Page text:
For those readers interested in the enforceability of settlement agreements in adverse action cases, you may want to take a look at Barkett v. Department of Commerce, C.A.F.C. No. 05-3137, October 6, 2005. This recent Federal Circuit decision sustains the MSPB’s refusal to enforce a settlement agreement.
Mr. Barkett was a criminal investigator with the Bureau of Industry and Security, part of the Commerce Department. He was removed for failing to complete a mandatory law enforcement firearms training program.
He appealed to the MSPB and the parties settled the case. The settlement agreement was read into the Board’s record for enforcement purposes, and later a signed document was executed. In short, Mr. Barkett agreed to resign from the agency and submit an SF 52 to that effect. For its part the agency agreed to rescind the removal action and purge his personnel folder, carry him on a leave without pay status until his resignation took effect on the specified date, process his resignation papers, and provide limited information on Mr. Barkett in response to any future employment inquiries. (Opinion, pp. 1-2)
Mr. Barkett ended up filing an enforcement petition with the MSPB. He argued that the agency had failed to timely sign and implement the written document. The agency argued that Mr. Barkett had failed to submit the SF 52 documenting his resignation as was required by the agreement.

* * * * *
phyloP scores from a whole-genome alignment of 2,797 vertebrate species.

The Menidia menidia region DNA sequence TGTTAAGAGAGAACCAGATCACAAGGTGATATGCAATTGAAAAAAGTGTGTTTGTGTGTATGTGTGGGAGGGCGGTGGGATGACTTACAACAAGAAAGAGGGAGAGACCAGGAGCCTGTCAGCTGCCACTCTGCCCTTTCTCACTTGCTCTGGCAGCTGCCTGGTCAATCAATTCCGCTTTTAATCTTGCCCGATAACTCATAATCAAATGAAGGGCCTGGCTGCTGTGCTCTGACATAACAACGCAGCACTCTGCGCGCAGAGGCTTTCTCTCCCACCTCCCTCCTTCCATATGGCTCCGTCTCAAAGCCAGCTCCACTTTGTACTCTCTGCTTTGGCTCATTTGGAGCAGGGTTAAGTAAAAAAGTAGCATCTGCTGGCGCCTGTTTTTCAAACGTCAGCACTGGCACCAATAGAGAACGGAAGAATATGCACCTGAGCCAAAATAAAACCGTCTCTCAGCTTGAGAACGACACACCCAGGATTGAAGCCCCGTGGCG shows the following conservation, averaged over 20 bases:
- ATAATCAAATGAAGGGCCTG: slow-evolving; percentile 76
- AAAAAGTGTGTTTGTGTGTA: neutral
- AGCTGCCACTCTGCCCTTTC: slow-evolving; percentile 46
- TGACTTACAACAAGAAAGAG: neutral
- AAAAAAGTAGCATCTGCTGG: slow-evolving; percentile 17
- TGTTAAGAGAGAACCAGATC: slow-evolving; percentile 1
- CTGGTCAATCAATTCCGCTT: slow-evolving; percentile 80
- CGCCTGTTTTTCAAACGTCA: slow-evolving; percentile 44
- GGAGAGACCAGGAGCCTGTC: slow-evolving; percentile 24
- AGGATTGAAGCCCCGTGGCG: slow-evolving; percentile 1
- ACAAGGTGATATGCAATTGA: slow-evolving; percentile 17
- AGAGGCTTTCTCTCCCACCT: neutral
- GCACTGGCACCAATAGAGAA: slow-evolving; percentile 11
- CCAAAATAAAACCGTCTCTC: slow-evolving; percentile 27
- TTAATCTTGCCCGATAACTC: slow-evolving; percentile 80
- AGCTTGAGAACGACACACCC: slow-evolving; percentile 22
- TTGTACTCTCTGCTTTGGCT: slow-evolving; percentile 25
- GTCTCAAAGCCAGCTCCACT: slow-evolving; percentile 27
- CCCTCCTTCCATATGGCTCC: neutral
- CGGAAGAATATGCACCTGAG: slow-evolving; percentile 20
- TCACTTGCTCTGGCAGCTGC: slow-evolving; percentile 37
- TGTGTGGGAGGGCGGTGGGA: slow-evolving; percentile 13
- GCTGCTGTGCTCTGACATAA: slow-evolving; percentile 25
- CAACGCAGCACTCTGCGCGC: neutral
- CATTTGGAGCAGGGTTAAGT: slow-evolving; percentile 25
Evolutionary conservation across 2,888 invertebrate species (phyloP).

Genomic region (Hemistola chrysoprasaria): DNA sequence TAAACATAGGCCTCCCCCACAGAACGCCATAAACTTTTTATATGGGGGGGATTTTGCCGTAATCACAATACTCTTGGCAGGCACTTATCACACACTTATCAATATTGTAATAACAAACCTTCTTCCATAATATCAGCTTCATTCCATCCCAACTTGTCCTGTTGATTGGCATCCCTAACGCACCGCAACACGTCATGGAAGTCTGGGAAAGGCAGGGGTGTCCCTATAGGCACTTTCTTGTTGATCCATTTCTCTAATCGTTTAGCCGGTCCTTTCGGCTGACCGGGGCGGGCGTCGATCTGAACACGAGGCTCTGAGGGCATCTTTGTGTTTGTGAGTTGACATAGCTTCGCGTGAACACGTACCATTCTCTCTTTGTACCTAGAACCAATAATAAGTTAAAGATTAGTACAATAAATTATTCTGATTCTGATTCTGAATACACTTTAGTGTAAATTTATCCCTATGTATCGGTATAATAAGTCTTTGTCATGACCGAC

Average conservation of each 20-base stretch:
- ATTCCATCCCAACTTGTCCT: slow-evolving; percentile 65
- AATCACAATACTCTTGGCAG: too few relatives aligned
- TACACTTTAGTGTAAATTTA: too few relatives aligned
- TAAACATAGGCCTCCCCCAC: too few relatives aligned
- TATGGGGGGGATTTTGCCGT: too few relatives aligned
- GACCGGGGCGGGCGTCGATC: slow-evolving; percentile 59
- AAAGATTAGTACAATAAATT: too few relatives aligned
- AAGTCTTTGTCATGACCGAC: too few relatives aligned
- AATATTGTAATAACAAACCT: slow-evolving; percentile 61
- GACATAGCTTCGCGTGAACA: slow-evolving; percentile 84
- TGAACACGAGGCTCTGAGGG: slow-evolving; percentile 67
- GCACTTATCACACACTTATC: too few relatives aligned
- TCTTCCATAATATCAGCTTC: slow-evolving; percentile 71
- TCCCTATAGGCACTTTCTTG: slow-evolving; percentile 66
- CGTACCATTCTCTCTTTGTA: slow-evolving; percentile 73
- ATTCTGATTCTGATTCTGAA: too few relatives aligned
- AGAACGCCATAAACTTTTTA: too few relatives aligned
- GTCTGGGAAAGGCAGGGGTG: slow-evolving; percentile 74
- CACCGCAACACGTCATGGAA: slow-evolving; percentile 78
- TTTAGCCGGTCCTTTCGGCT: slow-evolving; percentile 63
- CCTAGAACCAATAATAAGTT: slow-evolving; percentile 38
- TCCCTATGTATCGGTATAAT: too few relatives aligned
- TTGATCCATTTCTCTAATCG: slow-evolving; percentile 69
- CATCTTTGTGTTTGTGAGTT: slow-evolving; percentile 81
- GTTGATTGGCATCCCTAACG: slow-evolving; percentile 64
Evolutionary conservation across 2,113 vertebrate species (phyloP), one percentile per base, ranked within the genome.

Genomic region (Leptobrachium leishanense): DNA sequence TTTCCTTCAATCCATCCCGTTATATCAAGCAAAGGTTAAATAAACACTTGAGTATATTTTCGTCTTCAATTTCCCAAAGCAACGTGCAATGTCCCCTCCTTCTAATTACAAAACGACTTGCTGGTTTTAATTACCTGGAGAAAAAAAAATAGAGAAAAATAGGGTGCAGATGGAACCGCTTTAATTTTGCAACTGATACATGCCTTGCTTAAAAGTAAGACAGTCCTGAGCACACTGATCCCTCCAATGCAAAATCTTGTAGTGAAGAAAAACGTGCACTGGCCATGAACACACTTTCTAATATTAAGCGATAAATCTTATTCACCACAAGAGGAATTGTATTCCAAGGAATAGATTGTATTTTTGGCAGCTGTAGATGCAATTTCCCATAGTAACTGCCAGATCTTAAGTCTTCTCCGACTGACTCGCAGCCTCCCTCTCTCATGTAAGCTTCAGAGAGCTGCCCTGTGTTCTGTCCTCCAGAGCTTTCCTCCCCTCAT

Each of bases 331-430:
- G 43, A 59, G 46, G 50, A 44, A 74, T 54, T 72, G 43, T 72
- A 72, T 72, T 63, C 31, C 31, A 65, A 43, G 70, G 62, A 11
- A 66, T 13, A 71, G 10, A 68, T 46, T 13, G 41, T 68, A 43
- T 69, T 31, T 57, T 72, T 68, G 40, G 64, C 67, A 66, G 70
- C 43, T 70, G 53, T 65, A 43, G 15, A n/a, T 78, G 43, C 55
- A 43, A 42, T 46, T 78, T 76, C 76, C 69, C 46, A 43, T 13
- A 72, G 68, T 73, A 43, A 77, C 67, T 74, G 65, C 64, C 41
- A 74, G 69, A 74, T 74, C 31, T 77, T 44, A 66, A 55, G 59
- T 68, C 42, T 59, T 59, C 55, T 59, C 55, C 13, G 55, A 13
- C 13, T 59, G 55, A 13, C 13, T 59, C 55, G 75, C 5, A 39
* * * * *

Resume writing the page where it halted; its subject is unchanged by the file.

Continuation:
The MSPB sided with the agency on this one. The administrative judge denied the enforcement petition, ruling that the agency had not violated the settlement agreement. He also noted that Mr. Barkett had himself violated the agreement by failing to submit his resignation paperwork. (Barkett v. Dep’t of Commerce, No. DC-075203-0610-C-1, slip op. at 6 (M.S.P.B. Mar. 23, 2004)).
The decision became final when the Board denied the petition for review. (p. 3) The appeals court held that the oral settlement agreement is binding on the parties, particularly when, as here, the terms are read into the record. (p. 3)
Noting that Mr Barkett concedes that he did enter into the agreement, and that he had not complied with its terms, the court found that Mr. Barkett’s arguments were unpersuasive: “Given that the settlement agreement does not specify a time frame within which the Agency must implement its obligations, any delay on the part of the Agency in fulfilling these obligations cannot constitute a breach of the settlement agreement.” (p. 4)
It’s always interesting to see an individual take a dispute like this to court, particularly where there had been sensitivity to the kind of information that the agency could give out to prospective employers. The settlement agreement was specific in making sure that only certain information on Mr. Barkett’s employment could be given out. Yet, by taking the case to the court, it is now guaranteed that there is a public record of many of the details of the case, including the fact that the agency had taken adverse action against him. The court decision is not citable as precedent, but it is nevertheless a matter of public record.